Skip to content

An article published yesterday (19 March) in the New York Times highlights concerns by International Seabed Authority (ISA) State delegates surrounding a lack of impartiality of the ISA’s Secretary General. The article points to the pro-mining agenda of the ISA Secretary General – the Deep Sea Conservation Coalition (DSCC) calls for urgent reform of the Authority.

As ISA negotiations get into their second week in Kingston, Jamaica, The New York Times has reported that the ISA Secretary General has pushed diplomats that sit on the ISA’s Council to accelerate the start of industrial-scale mining. According to interviews with State representatives, Germany, Costa Rica and others have stated that the ISA Secretary General, Michael Lodge, has “stepped out of line by resisting efforts by some council members that could slow approval of the first mining proposal.”

In a letter sent by Germany to the Secretary General on March 16, Franziska Brantner, Germany’s Minister for Economic Affairs and Climate Action, stated that Lodge has “actively taken a stand against positions and decision making proposals from individual delegations.” highlighting that the German delegation were “seriously concerned about this approach.” In a reply by Lodge, published by the New York Times, he instructed Brantner and his staff “not seek to influence them in the discharge of their responsibilities.”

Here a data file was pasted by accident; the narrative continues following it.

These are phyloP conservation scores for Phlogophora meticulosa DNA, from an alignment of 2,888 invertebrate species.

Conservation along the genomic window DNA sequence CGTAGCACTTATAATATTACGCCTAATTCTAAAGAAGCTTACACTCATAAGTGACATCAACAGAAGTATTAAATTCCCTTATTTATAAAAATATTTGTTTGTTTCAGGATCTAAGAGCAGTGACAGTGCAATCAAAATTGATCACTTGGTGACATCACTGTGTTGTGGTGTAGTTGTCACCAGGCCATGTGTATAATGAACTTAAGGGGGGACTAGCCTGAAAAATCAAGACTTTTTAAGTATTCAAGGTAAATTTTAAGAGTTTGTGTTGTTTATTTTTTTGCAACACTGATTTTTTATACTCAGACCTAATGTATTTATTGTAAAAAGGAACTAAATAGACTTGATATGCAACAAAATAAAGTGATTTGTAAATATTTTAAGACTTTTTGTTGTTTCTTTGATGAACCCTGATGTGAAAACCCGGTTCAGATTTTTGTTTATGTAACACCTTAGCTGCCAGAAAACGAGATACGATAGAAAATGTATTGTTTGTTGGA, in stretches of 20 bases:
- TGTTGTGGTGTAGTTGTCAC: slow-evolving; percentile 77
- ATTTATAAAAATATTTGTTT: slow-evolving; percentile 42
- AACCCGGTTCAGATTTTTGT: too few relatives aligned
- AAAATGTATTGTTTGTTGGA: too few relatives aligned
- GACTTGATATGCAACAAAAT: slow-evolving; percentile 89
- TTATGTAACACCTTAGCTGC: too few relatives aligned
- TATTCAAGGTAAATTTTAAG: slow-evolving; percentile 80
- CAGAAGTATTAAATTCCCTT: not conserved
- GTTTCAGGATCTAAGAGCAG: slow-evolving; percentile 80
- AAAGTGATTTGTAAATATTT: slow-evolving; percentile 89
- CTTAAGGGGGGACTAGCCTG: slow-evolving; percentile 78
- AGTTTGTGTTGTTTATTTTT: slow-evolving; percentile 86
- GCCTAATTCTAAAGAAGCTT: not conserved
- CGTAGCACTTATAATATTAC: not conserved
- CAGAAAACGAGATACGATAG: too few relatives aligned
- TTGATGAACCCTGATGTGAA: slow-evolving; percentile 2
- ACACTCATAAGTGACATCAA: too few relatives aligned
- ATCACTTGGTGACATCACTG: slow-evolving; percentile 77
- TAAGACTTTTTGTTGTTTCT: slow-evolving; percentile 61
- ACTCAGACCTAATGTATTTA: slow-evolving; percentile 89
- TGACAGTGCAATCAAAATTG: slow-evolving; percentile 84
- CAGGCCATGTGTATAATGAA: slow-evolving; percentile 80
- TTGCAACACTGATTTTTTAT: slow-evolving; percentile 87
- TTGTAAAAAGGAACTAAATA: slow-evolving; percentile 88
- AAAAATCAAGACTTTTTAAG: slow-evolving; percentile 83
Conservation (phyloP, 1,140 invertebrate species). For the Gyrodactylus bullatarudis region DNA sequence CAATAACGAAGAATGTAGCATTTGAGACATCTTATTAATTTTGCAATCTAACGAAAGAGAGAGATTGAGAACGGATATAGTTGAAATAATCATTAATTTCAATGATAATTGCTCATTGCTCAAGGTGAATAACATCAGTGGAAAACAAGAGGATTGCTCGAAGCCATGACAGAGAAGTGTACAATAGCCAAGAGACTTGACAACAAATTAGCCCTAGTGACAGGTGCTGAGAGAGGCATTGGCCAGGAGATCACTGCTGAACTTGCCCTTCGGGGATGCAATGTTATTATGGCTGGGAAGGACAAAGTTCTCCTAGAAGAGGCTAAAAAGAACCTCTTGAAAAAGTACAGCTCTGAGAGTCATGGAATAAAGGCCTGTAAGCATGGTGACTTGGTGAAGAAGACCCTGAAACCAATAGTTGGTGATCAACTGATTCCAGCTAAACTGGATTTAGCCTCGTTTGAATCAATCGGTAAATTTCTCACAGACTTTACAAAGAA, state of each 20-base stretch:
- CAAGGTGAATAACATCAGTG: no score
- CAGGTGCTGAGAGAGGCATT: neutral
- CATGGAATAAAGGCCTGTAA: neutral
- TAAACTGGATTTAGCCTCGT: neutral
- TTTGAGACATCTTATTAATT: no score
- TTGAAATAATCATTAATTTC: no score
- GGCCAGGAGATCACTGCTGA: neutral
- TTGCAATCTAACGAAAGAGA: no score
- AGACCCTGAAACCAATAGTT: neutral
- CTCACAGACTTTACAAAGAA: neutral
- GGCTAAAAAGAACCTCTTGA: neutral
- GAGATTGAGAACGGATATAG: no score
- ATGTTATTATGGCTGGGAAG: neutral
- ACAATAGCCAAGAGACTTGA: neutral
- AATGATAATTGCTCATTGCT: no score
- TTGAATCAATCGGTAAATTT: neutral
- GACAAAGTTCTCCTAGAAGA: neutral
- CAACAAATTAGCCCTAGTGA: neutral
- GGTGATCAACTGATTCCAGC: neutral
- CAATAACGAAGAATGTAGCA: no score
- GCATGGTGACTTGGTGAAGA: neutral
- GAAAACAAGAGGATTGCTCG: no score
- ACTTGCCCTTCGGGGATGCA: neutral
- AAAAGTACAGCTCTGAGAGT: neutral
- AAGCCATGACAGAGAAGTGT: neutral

Furthermore, Costa Rica reminded the Secretary General of his administrative functions in the March 8 intersessional meeting and that the ISA Council, formed of ISA member States “are the ones in charge and the Secretary General has administrative functions.”

This is not the first time the ISA Secretariat and the Secretary General have come under fire. Last year it was revealed that the ISA shared confidential information with prospective deep-sea miners The Metals Company, in order to help them to secure the supposedly most profitable locations for deep-sea mining in the Clarion Clipperton Zone.The report also highlighted Secretary General Lodge’s previous comments regarding the widespread criticism leveled at the deep-sea mining industry, which has included mocking public concerns about the potential environmental harm deep-sea mining would cause to ecosystems and biodiversity.

The DSCC are present in Kingston throughout negotiations, advocating for a moratorium on the risky industry in the face of a lack of social license; environmental and climate risks; and a lack of confidence in the Authority to regulate the industry.

This is another article that highlights a deeply rooted pro-mining agenda of the ISA Secretariat, which is charged with safeguarding the ‘common heritage of humankind.’ It is vital that the Authority is reformed as soon as possible, so that it becomes a body that we can all have faith in to act on behalf of humankind.”

Emma Wilson, Policy Officer for the DSCC

“If deep-sea mining were to go ahead, it would dwarf all other industrial activities in the ocean. The DSCC is seriously concerned by these new reports. It is clear that the only way forward is a moratorium – an official and global pause to deep-sea mining operations.”

Sofia TseniklI, Deep Sea Mining Moratorium Campaign Lead for the DSCC.

ENDS

Categories: